As all this is going on, some anarchists had grown tired of waiting for the state to realize the folly of its ways, for the people to form federalized communes and to turn their backs on the state, for the People to spontaneously rose up and overthrow the state and then form little communes, or for some deity to smite various rulers and make them see the errors of their ways. Marx had the same problem, but his approach was a bit different. The younger anarchists took leaves from the Russian activists still in Russia, who tried to assassinate the czar (and eventually succeeded, but got an even harsher autocrat), police inspectors, secret police inspectors, and others in hopes of triggering a revolution or scaring the government into making reforms. The term for this, developed by an Italian, was “the Propaganda of the Deed.” Keep in mind, propaganda at this time just meant information spread to encourage people to accept your idea. It did not mean “lies or shaded truths broadcast to deceive or to sway the people to support a bad cause” in the way we use the term in 2016.

The propaganda of the deed did not mean forming an anarcho-syndicalist commune and living as an example to show the world. It meant actions to draw attention, and took on the connotation of killing rulers and politicians. And people claiming to be anarchists took a pretty sizeable toll of monarchs and others: King Humberto of Italy, Empress Elizabeth of Austria, Alexander II of Russia, President Carnot of France, Prime Minister Cánovas de Castillo of Spain, and US president William McKinley. In addition, Feb. 12, 1894 Emile Henry detonated a bomb in the Cafe Terminus, killing one and injuring twenty. An anarchist blew up a restaurant in France in 1892, offices were blown up, and it seemed as if the bomb had replaced knives and pistols as the preferred tool of the assassin. (Thus the round bomb with a fuse as the symbol of anarchists in some poster and art.) Also policemen, military, and others died.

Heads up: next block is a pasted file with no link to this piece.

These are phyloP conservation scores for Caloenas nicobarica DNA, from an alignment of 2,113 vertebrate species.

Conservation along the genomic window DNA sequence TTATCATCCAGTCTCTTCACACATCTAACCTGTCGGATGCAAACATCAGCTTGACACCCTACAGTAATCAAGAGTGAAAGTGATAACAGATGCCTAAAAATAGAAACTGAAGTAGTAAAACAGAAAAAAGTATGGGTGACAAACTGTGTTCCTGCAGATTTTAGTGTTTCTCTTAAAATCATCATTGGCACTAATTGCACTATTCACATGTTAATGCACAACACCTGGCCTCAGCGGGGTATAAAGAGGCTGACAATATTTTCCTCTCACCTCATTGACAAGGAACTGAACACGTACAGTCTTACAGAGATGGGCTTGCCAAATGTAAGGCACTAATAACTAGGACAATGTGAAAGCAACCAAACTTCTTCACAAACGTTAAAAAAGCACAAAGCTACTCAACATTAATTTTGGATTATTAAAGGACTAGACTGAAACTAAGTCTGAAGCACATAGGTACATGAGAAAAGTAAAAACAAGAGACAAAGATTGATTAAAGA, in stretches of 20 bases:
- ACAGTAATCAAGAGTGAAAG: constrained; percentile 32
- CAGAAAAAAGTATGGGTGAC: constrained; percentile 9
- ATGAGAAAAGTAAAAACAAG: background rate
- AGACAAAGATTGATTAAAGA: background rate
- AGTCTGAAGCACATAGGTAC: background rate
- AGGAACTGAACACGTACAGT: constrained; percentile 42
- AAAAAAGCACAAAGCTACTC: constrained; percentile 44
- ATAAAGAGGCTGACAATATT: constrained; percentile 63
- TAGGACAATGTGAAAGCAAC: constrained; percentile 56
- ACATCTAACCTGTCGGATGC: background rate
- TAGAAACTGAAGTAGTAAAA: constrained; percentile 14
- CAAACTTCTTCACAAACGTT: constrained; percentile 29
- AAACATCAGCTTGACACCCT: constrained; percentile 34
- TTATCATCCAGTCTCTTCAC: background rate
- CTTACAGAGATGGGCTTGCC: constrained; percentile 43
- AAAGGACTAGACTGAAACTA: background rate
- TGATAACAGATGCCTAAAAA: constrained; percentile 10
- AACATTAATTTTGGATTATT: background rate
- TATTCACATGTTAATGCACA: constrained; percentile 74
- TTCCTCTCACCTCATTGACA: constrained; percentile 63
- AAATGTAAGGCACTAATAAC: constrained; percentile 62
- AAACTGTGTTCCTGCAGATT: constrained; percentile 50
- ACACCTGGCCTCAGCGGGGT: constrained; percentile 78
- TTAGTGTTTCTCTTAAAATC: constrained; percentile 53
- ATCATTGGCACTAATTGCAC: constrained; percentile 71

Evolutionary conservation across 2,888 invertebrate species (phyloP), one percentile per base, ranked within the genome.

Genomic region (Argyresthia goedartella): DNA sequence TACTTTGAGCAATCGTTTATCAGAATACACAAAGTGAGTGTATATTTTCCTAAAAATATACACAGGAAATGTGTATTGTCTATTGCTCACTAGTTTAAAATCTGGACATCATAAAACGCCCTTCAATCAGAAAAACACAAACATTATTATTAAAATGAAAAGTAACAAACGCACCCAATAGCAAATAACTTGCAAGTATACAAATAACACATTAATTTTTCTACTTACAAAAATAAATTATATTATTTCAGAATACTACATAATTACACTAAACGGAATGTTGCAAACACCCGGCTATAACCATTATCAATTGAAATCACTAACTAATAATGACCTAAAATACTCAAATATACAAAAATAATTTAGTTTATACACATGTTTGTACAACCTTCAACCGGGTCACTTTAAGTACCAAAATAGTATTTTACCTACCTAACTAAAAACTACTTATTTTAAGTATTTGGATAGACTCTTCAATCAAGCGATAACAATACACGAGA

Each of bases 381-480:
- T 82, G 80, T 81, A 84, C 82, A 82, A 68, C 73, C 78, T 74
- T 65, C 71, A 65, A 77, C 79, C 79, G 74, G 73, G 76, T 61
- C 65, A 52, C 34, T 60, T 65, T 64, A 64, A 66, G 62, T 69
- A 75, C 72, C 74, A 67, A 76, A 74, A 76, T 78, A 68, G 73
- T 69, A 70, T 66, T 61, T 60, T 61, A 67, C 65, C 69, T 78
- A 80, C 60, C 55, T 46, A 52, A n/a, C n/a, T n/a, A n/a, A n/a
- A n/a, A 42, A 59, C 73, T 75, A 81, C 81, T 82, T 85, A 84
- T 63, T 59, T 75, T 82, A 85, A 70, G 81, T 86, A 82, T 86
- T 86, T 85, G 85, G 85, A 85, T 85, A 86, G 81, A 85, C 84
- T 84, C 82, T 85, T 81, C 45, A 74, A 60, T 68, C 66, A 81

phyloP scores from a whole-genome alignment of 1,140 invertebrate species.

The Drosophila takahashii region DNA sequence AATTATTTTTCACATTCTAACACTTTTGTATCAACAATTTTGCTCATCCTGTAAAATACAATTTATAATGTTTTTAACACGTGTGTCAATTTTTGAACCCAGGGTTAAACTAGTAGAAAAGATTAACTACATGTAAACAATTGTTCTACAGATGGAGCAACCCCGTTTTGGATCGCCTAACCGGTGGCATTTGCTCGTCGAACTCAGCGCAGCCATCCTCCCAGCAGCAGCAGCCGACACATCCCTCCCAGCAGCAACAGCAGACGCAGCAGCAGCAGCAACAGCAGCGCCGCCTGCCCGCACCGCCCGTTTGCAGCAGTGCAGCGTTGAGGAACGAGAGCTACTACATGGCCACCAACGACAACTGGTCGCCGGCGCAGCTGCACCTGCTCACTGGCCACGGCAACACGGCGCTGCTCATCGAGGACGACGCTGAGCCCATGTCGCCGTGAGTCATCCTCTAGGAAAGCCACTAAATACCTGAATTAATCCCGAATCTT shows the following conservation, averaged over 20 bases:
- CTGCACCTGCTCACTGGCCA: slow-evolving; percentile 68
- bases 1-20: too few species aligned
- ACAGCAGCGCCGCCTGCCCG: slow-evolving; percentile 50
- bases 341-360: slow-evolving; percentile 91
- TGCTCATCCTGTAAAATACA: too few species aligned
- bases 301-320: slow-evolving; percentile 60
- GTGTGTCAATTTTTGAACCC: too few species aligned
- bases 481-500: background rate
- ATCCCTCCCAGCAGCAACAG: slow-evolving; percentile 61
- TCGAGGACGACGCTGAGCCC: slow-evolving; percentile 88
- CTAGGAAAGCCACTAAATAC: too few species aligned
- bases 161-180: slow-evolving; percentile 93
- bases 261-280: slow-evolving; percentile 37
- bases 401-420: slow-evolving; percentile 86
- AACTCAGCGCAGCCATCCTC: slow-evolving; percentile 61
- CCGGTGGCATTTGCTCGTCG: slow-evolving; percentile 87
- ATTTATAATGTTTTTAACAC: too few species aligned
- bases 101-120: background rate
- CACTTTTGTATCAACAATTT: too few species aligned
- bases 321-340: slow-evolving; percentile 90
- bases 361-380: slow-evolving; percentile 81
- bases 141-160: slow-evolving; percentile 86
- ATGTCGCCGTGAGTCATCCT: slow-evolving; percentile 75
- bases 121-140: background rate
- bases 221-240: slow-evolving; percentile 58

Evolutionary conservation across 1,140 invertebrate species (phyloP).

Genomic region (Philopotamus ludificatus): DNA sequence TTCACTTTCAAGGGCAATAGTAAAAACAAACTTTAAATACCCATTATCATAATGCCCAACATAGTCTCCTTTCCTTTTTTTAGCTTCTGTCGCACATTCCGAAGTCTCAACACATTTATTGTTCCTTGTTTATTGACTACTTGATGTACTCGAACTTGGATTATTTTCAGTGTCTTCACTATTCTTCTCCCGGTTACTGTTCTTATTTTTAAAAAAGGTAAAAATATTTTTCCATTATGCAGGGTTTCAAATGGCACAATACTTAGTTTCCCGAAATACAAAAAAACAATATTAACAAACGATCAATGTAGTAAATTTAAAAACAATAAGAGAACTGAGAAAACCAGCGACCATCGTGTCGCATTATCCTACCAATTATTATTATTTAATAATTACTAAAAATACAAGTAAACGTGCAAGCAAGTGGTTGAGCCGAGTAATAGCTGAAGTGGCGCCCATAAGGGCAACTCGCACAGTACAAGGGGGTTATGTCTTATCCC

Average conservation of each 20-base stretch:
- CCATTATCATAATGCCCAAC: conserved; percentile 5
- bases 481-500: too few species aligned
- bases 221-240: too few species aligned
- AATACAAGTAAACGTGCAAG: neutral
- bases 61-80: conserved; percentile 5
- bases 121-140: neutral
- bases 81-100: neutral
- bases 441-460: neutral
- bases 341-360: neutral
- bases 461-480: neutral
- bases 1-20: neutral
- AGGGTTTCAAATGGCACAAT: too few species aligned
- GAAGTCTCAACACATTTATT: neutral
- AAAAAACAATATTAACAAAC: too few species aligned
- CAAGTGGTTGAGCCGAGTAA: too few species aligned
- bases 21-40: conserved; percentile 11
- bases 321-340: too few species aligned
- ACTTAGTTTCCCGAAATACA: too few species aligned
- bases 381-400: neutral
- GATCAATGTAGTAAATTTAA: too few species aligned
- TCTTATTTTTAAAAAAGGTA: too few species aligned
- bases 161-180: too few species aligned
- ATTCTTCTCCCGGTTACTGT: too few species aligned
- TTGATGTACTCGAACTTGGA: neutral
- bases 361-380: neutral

And Bakunin and others didn’t want violence, but understood why the young and desperate might resort to such tactics. Anarchism as a terror force disappeared after WWI, in part because Communists did their best to crush it. Anarchy of the idealist school is opposed to any statist philosophy, especially Marxist Communism.

Today’s “anarchists?” The ones that seem to show up at protests and political gatherings to incite riots are not followers of Bakunin or Kropotkin. They want no government and chaos, or what we think of when we say “anarchy.” out of that will come a perfect state, not small groups of self-sufficient communities living free of all outside governance and in harmony and peace. The old-school anarchists tend to avoid the Black Bloc-type groups. They remember what happened in Spain during the Civil War.


The above article is a biased but good summary of anarchy as a movement today. I don’t agree with some of their arguments, but it’s a pretty decent overview. www.theanarchistlibrary.org is a collection of sources and articles by modern and historic anarchists. It is run by volunteers, so the quality of the articles varies.


*The peasant collective actually dated to around 1760 when Peter the Great set up a new taxation system based on collective payment of taxes. It wasn’t ancient and the serfs and formerly free peasants did not care for it one whit, as Catherine the Great rediscovered. Peter also ended slavery but finished turning serfs into land-bound slaves with military duties. The Romantics missed that little detail, as did some Soviet writers.